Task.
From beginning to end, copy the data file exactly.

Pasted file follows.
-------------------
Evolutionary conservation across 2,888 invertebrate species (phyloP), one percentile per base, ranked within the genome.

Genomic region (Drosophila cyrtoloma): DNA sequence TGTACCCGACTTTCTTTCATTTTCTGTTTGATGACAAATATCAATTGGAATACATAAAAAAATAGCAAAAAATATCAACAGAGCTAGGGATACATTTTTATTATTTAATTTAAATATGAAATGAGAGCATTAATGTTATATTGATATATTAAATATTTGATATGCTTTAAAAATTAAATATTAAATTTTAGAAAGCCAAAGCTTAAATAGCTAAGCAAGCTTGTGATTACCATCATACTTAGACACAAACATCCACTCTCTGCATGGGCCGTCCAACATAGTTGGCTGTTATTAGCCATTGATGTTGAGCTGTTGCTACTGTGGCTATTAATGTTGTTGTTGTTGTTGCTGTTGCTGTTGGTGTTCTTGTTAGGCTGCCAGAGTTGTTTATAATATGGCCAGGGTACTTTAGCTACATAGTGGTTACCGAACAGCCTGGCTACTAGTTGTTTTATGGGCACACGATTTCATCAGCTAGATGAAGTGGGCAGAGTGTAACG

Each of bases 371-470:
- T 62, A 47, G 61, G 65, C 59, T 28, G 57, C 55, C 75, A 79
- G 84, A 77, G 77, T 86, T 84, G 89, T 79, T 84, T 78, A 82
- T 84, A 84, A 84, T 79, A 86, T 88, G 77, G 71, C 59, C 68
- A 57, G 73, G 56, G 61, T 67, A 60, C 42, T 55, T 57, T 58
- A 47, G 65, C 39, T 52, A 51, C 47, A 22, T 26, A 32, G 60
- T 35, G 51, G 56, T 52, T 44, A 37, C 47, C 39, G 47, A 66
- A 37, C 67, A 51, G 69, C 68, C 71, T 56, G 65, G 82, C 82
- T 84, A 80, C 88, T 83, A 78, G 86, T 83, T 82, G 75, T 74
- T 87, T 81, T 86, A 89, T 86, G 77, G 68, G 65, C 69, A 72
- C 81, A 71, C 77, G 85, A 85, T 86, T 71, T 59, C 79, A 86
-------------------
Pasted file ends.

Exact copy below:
Evolutionary conservation across 2,888 invertebrate species (phyloP), one percentile per base, ranked within the genome.

Genomic region (Drosophila cyrtoloma): DNA sequence TGTACCCGACTTTCTTTCATTTTCTGTTTGATGACAAATATCAATTGGAATACATAAAAAAATAGCAAAAAATATCAACAGAGCTAGGGATACATTTTTATTATTTAATTTAAATATGAAATGAGAGCATTAATGTTATATTGATATATTAAATATTTGATATGCTTTAAAAATTAAATATTAAATTTTAGAAAGCCAAAGCTTAAATAGCTAAGCAAGCTTGTGATTACCATCATACTTAGACACAAACATCCACTCTCTGCATGGGCCGTCCAACATAGTTGGCTGTTATTAGCCATTGATGTTGAGCTGTTGCTACTGTGGCTATTAATGTTGTTGTTGTTGTTGCTGTTGCTGTTGGTGTTCTTGTTAGGCTGCCAGAGTTGTTTATAATATGGCCAGGGTACTTTAGCTACATAGTGGTTACCGAACAGCCTGGCTACTAGTTGTTTTATGGGCACACGATTTCATCAGCTAGATGAAGTGGGCAGAGTGTAACG

Each of bases 371-470:
- T 62, A 47, G 61, G 65, C 59, T 28, G 57, C 55, C 75, A 79
- G 84, A 77, G 77, T 86, T 84, G 89, T 79, T 84, T 78, A 82
- T 84, A 84, A 84, T 79, A 86, T 88, G 77, G 71, C 59, C 68
- A 57, G 73, G 56, G 61, T 67, A 60, C 42, T 55, T 57, T 58
- A 47, G 65, C 39, T 52, A 51, C 47, A 22, T 26, A 32, G 60
- T 35, G 51, G 56, T 52, T 44, A 37, C 47, C 39, G 47, A 66
- A 37, C 67, A 51, G 69, C 68, C 71, T 56, G 65, G 82, C 82
- T 84, A 80, C 88, T 83, A 78, G 86, T 83, T 82, G 75, T 74
- T 87, T 81, T 86, A 89, T 86, G 77, G 68, G 65, C 69, A 72
- C 81, A 71, C 77, G 85, A 85, T 86, T 71, T 59, C 79, A 86